I explained how the Canadian government was so liberal, they legalized same-sex marriage in 2005 (SEE HERE and HERE), and they legalized prostitution in 2012 (SEE HERE and HERE), but when the Supreme Court of British Columbia sought to overturn the ban on polygamy, after reviewing “the most comprehensive judicial record on polygamy ever produced in the history of the world,” Chief Justice Bauman declared that there was inherently too much harm to justify legalizing polygamy (SEE HERE and HERE).
This had nothing to do with me projecting my own bad experience onto them. It had nothing to do with me at all. Or them. I was just sharing facts from credible research.
In his decision to keep polygamy illegal in Canada, Chief Justice Bauman outlined some of the harms:
- Women in polygamous relationships are at an elevated risk of physical and psychological harm.
- They face higher rates of domestic violence and abuse, including sexual abuse.
- Competition for material and emotional access to a shared husband can lead to fractious co-wife relationships.
- These factors contribute to the higher rates of depressive disorders and other mental health issues that women in polygamous relationships face.
- They have more children, are more likely to die in childbirth and live shorter lives than their monogamous counterparts.e
- They tend to have less autonomy and report higher rates of marital dissatisfaction and lower levels of self-esteem.
- They also fare worse economically, as resources may be inequitably divided or simply insufficient. [Decision, Item 8]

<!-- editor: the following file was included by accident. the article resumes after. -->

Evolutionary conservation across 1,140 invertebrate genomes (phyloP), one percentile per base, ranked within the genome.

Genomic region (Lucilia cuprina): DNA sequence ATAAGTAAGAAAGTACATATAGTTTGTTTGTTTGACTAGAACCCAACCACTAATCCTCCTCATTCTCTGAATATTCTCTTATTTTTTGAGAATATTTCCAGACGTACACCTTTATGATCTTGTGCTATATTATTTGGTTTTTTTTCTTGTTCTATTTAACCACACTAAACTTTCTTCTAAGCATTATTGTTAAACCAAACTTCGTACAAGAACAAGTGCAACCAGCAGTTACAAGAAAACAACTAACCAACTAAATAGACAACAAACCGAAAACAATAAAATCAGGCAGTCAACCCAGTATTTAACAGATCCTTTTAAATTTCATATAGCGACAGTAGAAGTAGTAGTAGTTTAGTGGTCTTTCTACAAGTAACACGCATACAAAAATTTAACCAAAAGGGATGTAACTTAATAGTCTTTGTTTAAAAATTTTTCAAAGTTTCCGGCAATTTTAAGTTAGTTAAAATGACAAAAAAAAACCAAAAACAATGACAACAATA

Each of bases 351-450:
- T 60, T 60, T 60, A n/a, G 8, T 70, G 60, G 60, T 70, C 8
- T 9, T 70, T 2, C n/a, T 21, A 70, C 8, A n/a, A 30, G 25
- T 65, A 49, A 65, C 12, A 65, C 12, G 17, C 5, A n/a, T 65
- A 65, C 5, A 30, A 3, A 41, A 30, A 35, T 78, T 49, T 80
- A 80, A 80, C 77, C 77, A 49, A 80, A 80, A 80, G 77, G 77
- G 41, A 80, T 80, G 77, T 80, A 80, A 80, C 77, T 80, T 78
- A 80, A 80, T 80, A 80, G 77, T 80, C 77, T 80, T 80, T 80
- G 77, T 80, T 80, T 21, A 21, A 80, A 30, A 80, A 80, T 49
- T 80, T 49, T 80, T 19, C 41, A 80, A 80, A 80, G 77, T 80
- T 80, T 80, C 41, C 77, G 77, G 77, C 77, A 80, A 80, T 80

And there’s more.
Regarding Harms to Children
- Children in polygamous families face higher infant mortality, even controlling for economic status and other relevant variables.
- They tend to suffer more emotional, behavioral and physical problems, as well as lower educational achievement than children in monogamous families.
- These outcomes are likely the result of higher levels of conflict, emotional stress and tension in polygamous families.
- In particular, rivalry and jealousy among co-wives can cause significant emotional problems for their children.
- The inability of fathers to give sufficient affection and disciplinary attention to all of their children can further reduce children’s emotional security.
- Children are also at enhanced risk of psychological and physical abuse and neglect. [Decision, Item 9]
And there’s a lot more there as well.
Supreme Court of British Columbia
Section 293 of the Criminal Code of Canada, 2011
For a more exhaustive list of documented harms, please visit
The Verdict Was In
Polygamy (at least coercive, patriarchal polygamy) was “inherently harmful” even in the absence of overt abuse, and it was generally fueled by the imbalance of power, manipulation and psychological abuse. Those were not MY WORDS. I was sharing the findings of an impartial government’s legal referendum after hearing from witnesses and exhaustively analyzing the research from experts on both sides of the polygamy debate.
I also know that there DOES exist a type of polygamy that I consider more like polyamory – consenting adults without abuse, without an imbalance of power, who experience a lot of happiness. I have many friends in non-coercive, non-enslavement polygamy.